It’s a very busy time for compliance professionals overseeing businesses operating in India, reports Arpinder Singh, India & Emerging Markets Leader at EY Forensic & Integrity Services. There are a dizzying number of new laws, regulations and guidance including:
- The Companies Auditor’s Report Order (CARO) 2020, which puts the onus on auditors when it comes to whistleblower complaints and could cause friction between companies and their outside auditors
- A new data privacy bill, not yet approved, that could have significant impact on investigations
- New regulations designed to address insider trading and requires any whistleblower complaint leading to a forensic investigation to be reported to the regulator
- Increased responsibility for directors and officers under the Prevention of Corruption Act of 2018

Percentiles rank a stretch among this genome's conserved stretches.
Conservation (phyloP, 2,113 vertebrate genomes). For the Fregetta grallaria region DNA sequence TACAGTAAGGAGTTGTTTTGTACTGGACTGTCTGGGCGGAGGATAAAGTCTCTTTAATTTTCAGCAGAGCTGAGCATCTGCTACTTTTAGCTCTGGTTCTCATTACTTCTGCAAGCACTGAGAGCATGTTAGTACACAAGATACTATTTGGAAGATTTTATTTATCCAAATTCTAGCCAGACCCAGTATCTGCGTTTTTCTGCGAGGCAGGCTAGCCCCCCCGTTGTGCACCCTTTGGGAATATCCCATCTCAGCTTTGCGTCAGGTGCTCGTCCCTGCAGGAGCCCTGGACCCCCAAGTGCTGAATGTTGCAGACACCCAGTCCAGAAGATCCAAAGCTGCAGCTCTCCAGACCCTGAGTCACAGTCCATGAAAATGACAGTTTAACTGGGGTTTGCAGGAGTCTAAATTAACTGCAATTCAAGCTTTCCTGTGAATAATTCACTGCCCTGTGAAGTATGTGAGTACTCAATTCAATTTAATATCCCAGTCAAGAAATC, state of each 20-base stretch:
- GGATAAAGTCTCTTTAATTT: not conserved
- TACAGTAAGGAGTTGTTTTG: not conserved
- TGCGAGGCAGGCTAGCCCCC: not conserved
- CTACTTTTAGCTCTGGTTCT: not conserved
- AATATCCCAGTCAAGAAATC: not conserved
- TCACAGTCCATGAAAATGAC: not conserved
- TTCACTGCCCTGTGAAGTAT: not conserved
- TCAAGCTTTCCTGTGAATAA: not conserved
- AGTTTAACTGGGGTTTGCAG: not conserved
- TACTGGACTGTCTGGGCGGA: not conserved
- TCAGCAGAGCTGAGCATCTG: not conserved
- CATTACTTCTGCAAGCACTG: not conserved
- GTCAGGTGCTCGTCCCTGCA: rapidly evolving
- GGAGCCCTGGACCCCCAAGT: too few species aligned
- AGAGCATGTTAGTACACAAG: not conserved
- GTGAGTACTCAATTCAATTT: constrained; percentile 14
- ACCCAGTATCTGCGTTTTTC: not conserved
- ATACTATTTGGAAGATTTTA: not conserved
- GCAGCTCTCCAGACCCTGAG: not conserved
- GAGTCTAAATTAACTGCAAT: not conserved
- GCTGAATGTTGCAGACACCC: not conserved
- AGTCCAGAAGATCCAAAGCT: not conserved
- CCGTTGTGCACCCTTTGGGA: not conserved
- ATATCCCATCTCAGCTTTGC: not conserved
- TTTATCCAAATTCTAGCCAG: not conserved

And this is just the start, with new rules affecting everything from the handling of whistleblowers to fugitives to anticompetition law.
Adding to the challenge, he warns, is the pandemic. India historically did not provide workers with laptops, and WiFi is not always found in workers homes. As a result, many are relying on their own devices and mobile phones for connectivity, creating new data protection risks. It has already led to a sharp increase in ransomware attacks.
Supply chain disruptions have also been rife, added pressure on everyone, and led to increased risk when it comes to ethical ways of working.
And, of course, issues like corruption remain, he explains, especially in areas such as real estate and infrastructure.
Listen in to learn more about what you need to know to manage an effective compliance program in India.